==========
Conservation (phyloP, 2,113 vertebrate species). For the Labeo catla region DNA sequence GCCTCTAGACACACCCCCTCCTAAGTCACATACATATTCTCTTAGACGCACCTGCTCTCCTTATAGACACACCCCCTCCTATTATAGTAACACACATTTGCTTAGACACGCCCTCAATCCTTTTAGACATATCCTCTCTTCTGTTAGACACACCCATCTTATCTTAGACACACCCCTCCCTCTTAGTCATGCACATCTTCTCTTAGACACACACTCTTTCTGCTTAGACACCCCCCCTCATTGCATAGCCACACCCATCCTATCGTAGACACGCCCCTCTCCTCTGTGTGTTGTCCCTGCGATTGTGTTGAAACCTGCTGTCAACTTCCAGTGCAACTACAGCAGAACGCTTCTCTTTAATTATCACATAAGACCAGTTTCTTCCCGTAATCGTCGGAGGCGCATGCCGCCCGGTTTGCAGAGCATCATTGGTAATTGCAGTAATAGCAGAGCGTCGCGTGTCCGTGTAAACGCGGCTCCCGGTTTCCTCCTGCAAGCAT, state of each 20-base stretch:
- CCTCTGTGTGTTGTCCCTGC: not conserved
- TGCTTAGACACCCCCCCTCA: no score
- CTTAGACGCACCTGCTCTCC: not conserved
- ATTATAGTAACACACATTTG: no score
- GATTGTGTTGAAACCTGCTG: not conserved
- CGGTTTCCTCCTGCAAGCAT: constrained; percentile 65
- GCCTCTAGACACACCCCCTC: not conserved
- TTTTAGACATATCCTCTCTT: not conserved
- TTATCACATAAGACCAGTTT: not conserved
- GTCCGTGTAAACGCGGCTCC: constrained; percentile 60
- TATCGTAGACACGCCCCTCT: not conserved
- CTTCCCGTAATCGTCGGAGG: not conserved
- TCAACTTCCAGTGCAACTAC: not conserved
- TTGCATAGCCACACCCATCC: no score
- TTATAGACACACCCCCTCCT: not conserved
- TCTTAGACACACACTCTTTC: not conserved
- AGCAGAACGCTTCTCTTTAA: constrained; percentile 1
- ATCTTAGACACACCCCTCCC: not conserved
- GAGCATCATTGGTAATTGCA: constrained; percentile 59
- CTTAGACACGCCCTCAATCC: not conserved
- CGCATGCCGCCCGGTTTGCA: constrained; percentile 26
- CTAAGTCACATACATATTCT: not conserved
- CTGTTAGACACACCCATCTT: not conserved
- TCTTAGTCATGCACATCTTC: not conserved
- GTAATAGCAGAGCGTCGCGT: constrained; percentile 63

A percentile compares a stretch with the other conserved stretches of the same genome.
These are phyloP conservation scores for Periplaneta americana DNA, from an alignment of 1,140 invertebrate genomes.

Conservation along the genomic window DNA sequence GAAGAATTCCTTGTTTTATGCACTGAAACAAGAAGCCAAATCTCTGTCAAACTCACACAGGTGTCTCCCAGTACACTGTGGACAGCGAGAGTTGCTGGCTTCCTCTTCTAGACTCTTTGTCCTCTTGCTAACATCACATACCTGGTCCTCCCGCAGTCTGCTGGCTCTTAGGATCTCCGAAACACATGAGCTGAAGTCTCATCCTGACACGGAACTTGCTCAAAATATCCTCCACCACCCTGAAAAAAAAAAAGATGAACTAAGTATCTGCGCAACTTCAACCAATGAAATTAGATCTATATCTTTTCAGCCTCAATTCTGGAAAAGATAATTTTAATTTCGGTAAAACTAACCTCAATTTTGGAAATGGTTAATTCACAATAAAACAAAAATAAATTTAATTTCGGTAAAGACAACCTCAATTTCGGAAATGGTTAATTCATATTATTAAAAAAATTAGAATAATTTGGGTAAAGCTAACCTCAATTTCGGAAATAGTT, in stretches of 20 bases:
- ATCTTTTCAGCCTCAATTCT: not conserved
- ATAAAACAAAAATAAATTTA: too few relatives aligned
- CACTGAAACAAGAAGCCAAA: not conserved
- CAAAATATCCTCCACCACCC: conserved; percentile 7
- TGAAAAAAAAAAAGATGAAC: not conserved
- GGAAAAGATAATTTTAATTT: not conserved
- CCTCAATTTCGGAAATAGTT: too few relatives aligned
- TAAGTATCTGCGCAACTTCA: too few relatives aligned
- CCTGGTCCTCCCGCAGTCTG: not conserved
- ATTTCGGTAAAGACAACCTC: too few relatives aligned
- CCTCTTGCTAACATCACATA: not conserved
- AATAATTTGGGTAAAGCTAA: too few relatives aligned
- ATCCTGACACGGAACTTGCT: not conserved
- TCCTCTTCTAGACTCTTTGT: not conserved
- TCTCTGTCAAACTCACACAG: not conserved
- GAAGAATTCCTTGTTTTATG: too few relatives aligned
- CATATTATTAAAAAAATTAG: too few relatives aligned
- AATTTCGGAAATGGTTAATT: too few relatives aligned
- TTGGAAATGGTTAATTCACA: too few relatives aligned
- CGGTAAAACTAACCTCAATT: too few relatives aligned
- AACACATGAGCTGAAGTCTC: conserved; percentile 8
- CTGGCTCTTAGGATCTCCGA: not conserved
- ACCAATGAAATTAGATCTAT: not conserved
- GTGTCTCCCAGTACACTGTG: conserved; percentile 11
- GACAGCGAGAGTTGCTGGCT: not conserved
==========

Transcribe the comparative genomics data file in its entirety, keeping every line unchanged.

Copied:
Conservation (phyloP, 2,113 vertebrate species). For the Labeo catla region DNA sequence GCCTCTAGACACACCCCCTCCTAAGTCACATACATATTCTCTTAGACGCACCTGCTCTCCTTATAGACACACCCCCTCCTATTATAGTAACACACATTTGCTTAGACACGCCCTCAATCCTTTTAGACATATCCTCTCTTCTGTTAGACACACCCATCTTATCTTAGACACACCCCTCCCTCTTAGTCATGCACATCTTCTCTTAGACACACACTCTTTCTGCTTAGACACCCCCCCTCATTGCATAGCCACACCCATCCTATCGTAGACACGCCCCTCTCCTCTGTGTGTTGTCCCTGCGATTGTGTTGAAACCTGCTGTCAACTTCCAGTGCAACTACAGCAGAACGCTTCTCTTTAATTATCACATAAGACCAGTTTCTTCCCGTAATCGTCGGAGGCGCATGCCGCCCGGTTTGCAGAGCATCATTGGTAATTGCAGTAATAGCAGAGCGTCGCGTGTCCGTGTAAACGCGGCTCCCGGTTTCCTCCTGCAAGCAT, state of each 20-base stretch:
- CCTCTGTGTGTTGTCCCTGC: not conserved
- TGCTTAGACACCCCCCCTCA: no score
- CTTAGACGCACCTGCTCTCC: not conserved
- ATTATAGTAACACACATTTG: no score
- GATTGTGTTGAAACCTGCTG: not conserved
- CGGTTTCCTCCTGCAAGCAT: constrained; percentile 65
- GCCTCTAGACACACCCCCTC: not conserved
- TTTTAGACATATCCTCTCTT: not conserved
- TTATCACATAAGACCAGTTT: not conserved
- GTCCGTGTAAACGCGGCTCC: constrained; percentile 60
- TATCGTAGACACGCCCCTCT: not conserved
- CTTCCCGTAATCGTCGGAGG: not conserved
- TCAACTTCCAGTGCAACTAC: not conserved
- TTGCATAGCCACACCCATCC: no score
- TTATAGACACACCCCCTCCT: not conserved
- TCTTAGACACACACTCTTTC: not conserved
- AGCAGAACGCTTCTCTTTAA: constrained; percentile 1
- ATCTTAGACACACCCCTCCC: not conserved
- GAGCATCATTGGTAATTGCA: constrained; percentile 59
- CTTAGACACGCCCTCAATCC: not conserved
- CGCATGCCGCCCGGTTTGCA: constrained; percentile 26
- CTAAGTCACATACATATTCT: not conserved
- CTGTTAGACACACCCATCTT: not conserved
- TCTTAGTCATGCACATCTTC: not conserved
- GTAATAGCAGAGCGTCGCGT: constrained; percentile 63

A percentile compares a stretch with the other conserved stretches of the same genome.
These are phyloP conservation scores for Periplaneta americana DNA, from an alignment of 1,140 invertebrate genomes.

Conservation along the genomic window DNA sequence GAAGAATTCCTTGTTTTATGCACTGAAACAAGAAGCCAAATCTCTGTCAAACTCACACAGGTGTCTCCCAGTACACTGTGGACAGCGAGAGTTGCTGGCTTCCTCTTCTAGACTCTTTGTCCTCTTGCTAACATCACATACCTGGTCCTCCCGCAGTCTGCTGGCTCTTAGGATCTCCGAAACACATGAGCTGAAGTCTCATCCTGACACGGAACTTGCTCAAAATATCCTCCACCACCCTGAAAAAAAAAAAGATGAACTAAGTATCTGCGCAACTTCAACCAATGAAATTAGATCTATATCTTTTCAGCCTCAATTCTGGAAAAGATAATTTTAATTTCGGTAAAACTAACCTCAATTTTGGAAATGGTTAATTCACAATAAAACAAAAATAAATTTAATTTCGGTAAAGACAACCTCAATTTCGGAAATGGTTAATTCATATTATTAAAAAAATTAGAATAATTTGGGTAAAGCTAACCTCAATTTCGGAAATAGTT, in stretches of 20 bases:
- ATCTTTTCAGCCTCAATTCT: not conserved
- ATAAAACAAAAATAAATTTA: too few relatives aligned
- CACTGAAACAAGAAGCCAAA: not conserved
- CAAAATATCCTCCACCACCC: conserved; percentile 7
- TGAAAAAAAAAAAGATGAAC: not conserved
- GGAAAAGATAATTTTAATTT: not conserved
- CCTCAATTTCGGAAATAGTT: too few relatives aligned
- TAAGTATCTGCGCAACTTCA: too few relatives aligned
- CCTGGTCCTCCCGCAGTCTG: not conserved
- ATTTCGGTAAAGACAACCTC: too few relatives aligned
- CCTCTTGCTAACATCACATA: not conserved
- AATAATTTGGGTAAAGCTAA: too few relatives aligned
- ATCCTGACACGGAACTTGCT: not conserved
- TCCTCTTCTAGACTCTTTGT: not conserved
- TCTCTGTCAAACTCACACAG: not conserved
- GAAGAATTCCTTGTTTTATG: too few relatives aligned
- CATATTATTAAAAAAATTAG: too few relatives aligned
- AATTTCGGAAATGGTTAATT: too few relatives aligned
- TTGGAAATGGTTAATTCACA: too few relatives aligned
- CGGTAAAACTAACCTCAATT: too few relatives aligned
- AACACATGAGCTGAAGTCTC: conserved; percentile 8
- CTGGCTCTTAGGATCTCCGA: not conserved
- ACCAATGAAATTAGATCTAT: not conserved
- GTGTCTCCCAGTACACTGTG: conserved; percentile 11
- GACAGCGAGAGTTGCTGGCT: not conserved